‘Alistair Urquhart survived airstrikes, time underground and the nuclear bomb – that’s extreme survival’

RISING Who would be the ultimate survivor from that kind of situation?

BG ‘I think real heroes are those who have escaped these sorts of conflicts, so I’d probably say someone like Alistair Urquhart, who served with the Gordon Highlanders in Burma. He survived airstrikes, time underground and the nuclear bomb. That is extreme survival!’

RISING What’s the most important fieldcraft skill?

BG ‘The absolute best fieldcraft skill to embrace is lack of fear. I know you’re talking about physical skills, but unless you have your mental capabilities tapped and cemented, there are no physical skills that are going to get you out of trouble. Survival is in the body only as a secondary emotion; you’ve got to hone those skills in the mind first if you are to get out of trouble. My father was always behind me when it came to encouraging me to take risks. To fail was to learn, because the best way over our fears is through them!’

RISING Where is the most humbling wild place on earth you’ve been to?

BG ‘Everest was a big dream for me ever since I was a young boy climbing and being taught to climb by my Dad, so that was definitely a huge thing for me to achieve. And after my parachuting accident, I had serious doubts it would ever happen, so that was humbling and extremely emotional.’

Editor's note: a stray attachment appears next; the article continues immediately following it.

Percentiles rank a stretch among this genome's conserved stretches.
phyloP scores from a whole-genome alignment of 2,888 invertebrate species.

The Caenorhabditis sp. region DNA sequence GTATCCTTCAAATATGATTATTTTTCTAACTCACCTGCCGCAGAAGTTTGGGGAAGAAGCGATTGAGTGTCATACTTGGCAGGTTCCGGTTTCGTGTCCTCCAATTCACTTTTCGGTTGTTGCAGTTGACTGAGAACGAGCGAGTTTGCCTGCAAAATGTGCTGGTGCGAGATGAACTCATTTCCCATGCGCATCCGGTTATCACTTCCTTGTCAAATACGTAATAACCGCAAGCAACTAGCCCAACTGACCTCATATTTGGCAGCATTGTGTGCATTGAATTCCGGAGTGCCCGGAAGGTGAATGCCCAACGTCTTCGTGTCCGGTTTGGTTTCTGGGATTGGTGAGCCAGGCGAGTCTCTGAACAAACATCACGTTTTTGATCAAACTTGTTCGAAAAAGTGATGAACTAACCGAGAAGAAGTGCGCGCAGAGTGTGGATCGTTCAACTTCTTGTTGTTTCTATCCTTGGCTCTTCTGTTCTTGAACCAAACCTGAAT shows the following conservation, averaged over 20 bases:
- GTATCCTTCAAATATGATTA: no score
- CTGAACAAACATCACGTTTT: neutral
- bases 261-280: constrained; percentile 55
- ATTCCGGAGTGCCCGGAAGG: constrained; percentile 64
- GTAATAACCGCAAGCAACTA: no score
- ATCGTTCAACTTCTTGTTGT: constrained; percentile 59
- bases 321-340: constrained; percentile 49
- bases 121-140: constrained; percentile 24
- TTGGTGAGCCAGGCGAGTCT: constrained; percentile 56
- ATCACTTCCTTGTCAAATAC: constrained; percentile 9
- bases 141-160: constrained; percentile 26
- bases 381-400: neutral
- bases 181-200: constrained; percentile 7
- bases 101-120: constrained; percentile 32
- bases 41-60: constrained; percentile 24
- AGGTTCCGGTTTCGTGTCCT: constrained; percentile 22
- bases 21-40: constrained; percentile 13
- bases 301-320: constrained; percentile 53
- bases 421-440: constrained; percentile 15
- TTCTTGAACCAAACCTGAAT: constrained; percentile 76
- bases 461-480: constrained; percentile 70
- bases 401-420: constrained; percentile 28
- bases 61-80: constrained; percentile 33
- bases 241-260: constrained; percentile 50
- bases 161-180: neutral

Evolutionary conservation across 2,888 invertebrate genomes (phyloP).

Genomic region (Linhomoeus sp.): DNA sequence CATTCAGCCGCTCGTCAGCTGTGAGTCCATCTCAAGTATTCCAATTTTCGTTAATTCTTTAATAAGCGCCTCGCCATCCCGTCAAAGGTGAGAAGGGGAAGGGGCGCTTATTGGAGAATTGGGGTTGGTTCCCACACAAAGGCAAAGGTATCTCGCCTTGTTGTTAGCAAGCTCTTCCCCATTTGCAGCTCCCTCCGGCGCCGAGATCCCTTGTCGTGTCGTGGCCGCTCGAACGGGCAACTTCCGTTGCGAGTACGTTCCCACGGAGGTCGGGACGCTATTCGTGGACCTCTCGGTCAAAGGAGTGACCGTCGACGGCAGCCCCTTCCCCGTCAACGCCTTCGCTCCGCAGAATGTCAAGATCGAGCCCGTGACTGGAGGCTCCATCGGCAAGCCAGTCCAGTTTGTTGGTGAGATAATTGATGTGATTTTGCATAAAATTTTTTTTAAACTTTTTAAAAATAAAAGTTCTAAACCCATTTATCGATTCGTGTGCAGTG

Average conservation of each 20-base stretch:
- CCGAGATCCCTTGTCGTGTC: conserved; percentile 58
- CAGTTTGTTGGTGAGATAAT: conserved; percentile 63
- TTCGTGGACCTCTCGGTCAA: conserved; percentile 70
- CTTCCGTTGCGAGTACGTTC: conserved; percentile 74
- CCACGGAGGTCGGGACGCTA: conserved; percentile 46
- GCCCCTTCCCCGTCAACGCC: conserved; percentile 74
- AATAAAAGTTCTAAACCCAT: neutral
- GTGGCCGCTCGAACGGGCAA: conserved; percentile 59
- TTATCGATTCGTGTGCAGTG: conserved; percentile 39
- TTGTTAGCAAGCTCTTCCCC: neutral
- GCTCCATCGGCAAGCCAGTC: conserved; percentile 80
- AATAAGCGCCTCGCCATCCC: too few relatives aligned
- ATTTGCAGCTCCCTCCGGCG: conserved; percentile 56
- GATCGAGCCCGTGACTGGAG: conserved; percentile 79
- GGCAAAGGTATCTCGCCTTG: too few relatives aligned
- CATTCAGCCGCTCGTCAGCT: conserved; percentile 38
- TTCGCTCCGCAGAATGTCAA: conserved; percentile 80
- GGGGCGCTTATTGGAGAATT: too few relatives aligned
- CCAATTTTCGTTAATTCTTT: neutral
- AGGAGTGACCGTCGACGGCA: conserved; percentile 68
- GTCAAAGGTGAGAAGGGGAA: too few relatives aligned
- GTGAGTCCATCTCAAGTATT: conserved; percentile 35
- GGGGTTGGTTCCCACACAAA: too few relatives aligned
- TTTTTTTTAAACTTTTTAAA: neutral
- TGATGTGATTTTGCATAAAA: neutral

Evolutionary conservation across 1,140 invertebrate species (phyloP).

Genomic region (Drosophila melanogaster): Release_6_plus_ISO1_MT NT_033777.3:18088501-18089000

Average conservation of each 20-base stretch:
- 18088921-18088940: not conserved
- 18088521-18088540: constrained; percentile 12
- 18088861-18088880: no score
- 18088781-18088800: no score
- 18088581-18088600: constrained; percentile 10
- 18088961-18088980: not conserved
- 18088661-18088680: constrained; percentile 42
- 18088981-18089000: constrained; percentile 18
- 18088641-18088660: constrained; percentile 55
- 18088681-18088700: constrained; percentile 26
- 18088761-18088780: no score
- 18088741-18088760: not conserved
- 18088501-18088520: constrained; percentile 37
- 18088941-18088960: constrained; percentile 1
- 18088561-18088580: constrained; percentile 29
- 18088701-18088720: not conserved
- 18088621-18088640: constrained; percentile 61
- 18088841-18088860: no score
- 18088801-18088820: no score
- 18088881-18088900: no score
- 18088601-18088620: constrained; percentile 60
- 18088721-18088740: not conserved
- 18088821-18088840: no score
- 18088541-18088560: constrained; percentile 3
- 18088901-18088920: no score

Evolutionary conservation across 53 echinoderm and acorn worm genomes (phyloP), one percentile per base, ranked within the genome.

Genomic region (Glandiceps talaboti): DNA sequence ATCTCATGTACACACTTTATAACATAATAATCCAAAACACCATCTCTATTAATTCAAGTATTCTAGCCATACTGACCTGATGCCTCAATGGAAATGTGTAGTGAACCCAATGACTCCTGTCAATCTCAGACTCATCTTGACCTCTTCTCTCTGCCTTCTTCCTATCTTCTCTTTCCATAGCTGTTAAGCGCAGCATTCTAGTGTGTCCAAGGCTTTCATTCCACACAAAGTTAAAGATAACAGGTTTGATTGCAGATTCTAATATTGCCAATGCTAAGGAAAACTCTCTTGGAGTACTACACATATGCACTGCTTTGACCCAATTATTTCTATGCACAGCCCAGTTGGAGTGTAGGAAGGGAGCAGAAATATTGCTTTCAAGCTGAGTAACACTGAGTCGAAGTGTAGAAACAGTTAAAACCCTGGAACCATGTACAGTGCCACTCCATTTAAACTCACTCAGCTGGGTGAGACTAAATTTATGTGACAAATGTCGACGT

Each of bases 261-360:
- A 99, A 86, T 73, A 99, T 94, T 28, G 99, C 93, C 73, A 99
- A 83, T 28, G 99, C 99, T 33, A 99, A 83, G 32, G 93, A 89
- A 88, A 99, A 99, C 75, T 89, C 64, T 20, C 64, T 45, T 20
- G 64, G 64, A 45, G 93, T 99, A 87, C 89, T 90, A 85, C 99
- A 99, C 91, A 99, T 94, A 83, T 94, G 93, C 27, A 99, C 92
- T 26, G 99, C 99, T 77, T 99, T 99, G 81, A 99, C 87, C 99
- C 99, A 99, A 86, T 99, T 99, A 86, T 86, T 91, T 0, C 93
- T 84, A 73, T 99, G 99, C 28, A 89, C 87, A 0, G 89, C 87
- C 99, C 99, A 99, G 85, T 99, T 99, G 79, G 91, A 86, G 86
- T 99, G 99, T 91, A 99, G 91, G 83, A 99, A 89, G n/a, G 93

RISING What has been the most surprising lesson you’ve learnt in the wild?

BG ‘I’ve learned that there aren’t many atheists in the death zone of Everest, or in lifeboats. I just don’t meet many people who have been through incredible experiences and come out of it totally without faith. I don’t find many people like that. It’s easy to be totally self-sufficient on an island when things are going well on your own, but the wild and life isn’t always like that. So, my faith is important.

‘When I got to about 16 my Godfather died, who was like a second dad to me. And I remember saying a prayer asking God to be with me, and really that is a prayer of salvation. That was the start of my faith there. But it has been a lifelong journey to realise that faith isn’t about religion and church; it’s about being held and being loved and about finding home and about finding peace, and that is a continual journey. There is a lot of struggle and doubt within that journey, but through it all I do believe that we are held if we put our hands out.’

RISING How have you learnt through life to deal with the doubters – those who say it can’t be done?

BG ‘There will always be doubt and, you know, that’s fine. Doubt comes from fear, and it’s natural to be fearful when you’ve experienced parachute failures to being caught in rapids, or chased by sharks and crocodiles. My method to overcoming this is to try to focus on the good times; on the times it worked out. And I always say to the crew: “You only get it wrong once.” If there is doubt when you get moving, then stop and we’ll reassess. No ego, no false hope – we’ll find another way round it. Think about it: it’s actually about getting it right rather than wrong.’

WHAT NEXT? Read the RISING guide to the essential survival skills you need to learn, now!